10111 Emergency Call Centre: SAFTU Threatens ‘Talkative’ Mbalula

Police Minister Fikile Mbalula received a harsh warning from the Police Union and SAFTU over issues affecting the 10111 emergency call centre workers who marched on Tuesday.

The Minister had his office crowded with protesters from the emergency call centre seeking for an increase of their wages.

The workers demanded that Mbalula listens to their call for a salary increase or witness a nationwide shutdown of the  10111 emergency call centre in fourteen days.

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South African Federation of Trade Unions (Saftu) general secretary Zwelinzima Vavi who supported the protesting workers in front of Mbalula’s office seized the opportunity to lash out at the minister for failing to meet the needs of his workers.

Addressing about 100 staff members of the police’s 10111 call centre, Vavi called on Mbalula to put a stop to his too much talks, jive, rhetoric and shiny suits with bow ties, and concentrate more on meeting the needs of the workers or face the dire consequences.

He gave Minister Mbaluma and the government seven days to respond to 10111 emergency call centre workers demands, which included being upgraded to a level 7 salary scale (R226 211 p/a).

“Wherever you (Phahlane) are, continue playing the music from your R80 000 music system,” Vavi said to before the cheering workers.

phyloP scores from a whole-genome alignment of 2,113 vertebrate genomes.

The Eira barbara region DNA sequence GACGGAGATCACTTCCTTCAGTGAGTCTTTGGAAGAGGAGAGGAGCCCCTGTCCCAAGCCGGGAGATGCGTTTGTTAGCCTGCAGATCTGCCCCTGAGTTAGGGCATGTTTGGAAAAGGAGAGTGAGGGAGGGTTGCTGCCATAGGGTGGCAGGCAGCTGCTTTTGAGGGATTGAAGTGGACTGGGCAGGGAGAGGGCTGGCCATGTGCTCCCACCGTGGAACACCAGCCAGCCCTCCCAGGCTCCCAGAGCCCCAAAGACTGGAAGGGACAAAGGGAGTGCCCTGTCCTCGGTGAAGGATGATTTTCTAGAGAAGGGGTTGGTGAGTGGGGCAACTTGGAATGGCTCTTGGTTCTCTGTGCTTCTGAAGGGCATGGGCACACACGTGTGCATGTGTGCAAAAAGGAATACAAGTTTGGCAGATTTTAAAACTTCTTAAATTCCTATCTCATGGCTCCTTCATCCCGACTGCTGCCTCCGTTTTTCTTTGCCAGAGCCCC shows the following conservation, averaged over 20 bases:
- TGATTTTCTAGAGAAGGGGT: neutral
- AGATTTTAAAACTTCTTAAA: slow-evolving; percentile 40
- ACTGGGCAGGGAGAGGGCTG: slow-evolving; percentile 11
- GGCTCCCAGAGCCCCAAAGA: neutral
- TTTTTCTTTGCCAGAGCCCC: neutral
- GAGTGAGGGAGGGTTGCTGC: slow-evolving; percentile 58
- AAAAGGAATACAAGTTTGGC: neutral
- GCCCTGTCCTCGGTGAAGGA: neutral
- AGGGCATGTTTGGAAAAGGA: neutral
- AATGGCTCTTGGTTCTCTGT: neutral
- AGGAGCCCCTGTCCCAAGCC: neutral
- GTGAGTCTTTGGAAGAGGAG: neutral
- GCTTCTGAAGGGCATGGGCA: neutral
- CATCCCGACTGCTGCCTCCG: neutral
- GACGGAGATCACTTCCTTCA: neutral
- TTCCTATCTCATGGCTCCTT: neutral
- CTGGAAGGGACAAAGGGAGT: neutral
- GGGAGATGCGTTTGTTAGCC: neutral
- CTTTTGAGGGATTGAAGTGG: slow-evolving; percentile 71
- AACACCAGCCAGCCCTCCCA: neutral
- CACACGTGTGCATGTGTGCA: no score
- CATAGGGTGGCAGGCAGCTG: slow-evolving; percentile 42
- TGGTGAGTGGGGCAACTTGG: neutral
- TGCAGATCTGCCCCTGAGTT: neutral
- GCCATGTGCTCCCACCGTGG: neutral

He also took a swing at suspended national acting commissioner Khomotso Phahlane, saying he was correctly suspended “because he tried to undermine an agreement with former national police commissioner Riah Phiyega”.

In like manner, the South African Police Union general secretary Oscar Skommere warned that failure to give a positive response to the demands of the emergency call centre workers would cause a national disaster.

“We will give them 14 days for a favourable response, and if they do not give a positive response, there will be a national shutdown because 10111 workers are all over the country,” Skommere said, adding that the police do not want to take the members seriously and don’t want to come on board at the bargaining council.

“We are now going to give the minister seven days to address the issue and, if he fails to do that, we will have to close all the call centers”

The 10111 emergency call centre is usually the first port of call for South Africans who might be needing help during an emergency. But, the workers seem not okay with their wages, hence the Protest March on Tuesday.

Among other issues, they demanded to be addressed is their request for salary levels be increased as per the recommendations of a report that was put in place by suspended national police commissioner General Riah Phiyega in 2013.

Despite being the busiest emergency call centre with a high workload than the other government call centres, the workers are still paid less than what other government call centres receive.

In 2013, the 10111 staff met Phiyega and the then Gauteng provincial police chief Lesetja Mothiba – who is now the interim acting national police commissioner – to address members’ concerns regarding their salary level at the police call centre.

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According to reports, a task team recommended that the salary level at 10111 emergency call centre should upgrade to salary level 7, which was also approved by the provincial management and the benchmark report, was sent to Phahlane for approval.

But after the evaluation was completed in October last 2016, Phahlane said the posts would be converted to constable posts as stated in the Police Act.

Vavi said the police wanted to convert the 10111 staff from the Public Service Act into the Police Act.

“They will take only those who are below the age of 45,” Vavi said. – [email protected]

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